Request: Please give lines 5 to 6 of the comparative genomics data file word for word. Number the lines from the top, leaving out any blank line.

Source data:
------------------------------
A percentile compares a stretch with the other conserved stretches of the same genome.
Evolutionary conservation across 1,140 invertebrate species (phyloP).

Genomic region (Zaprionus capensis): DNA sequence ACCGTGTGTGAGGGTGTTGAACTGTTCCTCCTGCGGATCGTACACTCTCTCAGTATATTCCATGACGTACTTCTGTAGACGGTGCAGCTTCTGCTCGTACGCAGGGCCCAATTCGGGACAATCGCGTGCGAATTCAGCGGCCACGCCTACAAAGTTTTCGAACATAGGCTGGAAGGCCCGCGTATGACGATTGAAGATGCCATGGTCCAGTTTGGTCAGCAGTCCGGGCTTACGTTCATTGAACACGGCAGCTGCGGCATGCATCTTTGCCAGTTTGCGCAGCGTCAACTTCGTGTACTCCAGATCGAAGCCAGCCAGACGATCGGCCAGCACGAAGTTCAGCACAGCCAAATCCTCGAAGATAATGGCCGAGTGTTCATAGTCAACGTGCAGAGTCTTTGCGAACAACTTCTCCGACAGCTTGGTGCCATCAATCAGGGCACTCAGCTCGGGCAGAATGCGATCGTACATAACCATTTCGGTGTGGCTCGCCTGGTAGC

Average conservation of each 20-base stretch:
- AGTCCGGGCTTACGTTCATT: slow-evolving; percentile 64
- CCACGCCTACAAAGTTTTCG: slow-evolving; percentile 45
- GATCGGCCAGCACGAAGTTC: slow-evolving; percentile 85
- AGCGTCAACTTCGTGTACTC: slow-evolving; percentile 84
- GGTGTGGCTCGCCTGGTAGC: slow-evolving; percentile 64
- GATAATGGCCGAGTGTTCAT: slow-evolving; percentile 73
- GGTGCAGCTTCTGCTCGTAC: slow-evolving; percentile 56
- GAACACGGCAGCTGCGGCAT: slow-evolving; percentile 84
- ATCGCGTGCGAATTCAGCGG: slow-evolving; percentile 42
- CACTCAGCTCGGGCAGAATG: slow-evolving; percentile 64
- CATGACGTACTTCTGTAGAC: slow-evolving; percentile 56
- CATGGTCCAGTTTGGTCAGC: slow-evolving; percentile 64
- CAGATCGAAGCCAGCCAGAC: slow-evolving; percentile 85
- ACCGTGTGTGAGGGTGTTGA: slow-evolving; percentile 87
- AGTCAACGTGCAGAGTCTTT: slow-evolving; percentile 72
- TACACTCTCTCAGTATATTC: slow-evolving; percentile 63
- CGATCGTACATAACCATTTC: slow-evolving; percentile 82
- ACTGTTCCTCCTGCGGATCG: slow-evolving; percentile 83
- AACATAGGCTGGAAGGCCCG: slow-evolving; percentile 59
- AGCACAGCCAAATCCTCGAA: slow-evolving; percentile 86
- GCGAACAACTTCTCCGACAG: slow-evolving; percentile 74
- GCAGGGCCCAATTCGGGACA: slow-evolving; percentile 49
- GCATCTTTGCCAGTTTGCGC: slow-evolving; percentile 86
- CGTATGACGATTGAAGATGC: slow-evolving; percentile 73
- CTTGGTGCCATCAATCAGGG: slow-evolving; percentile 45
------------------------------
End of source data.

- AGTCCGGGCTTACGTTCATT: slow-evolving; percentile 64
- CCACGCCTACAAAGTTTTCG: slow-evolving; percentile 45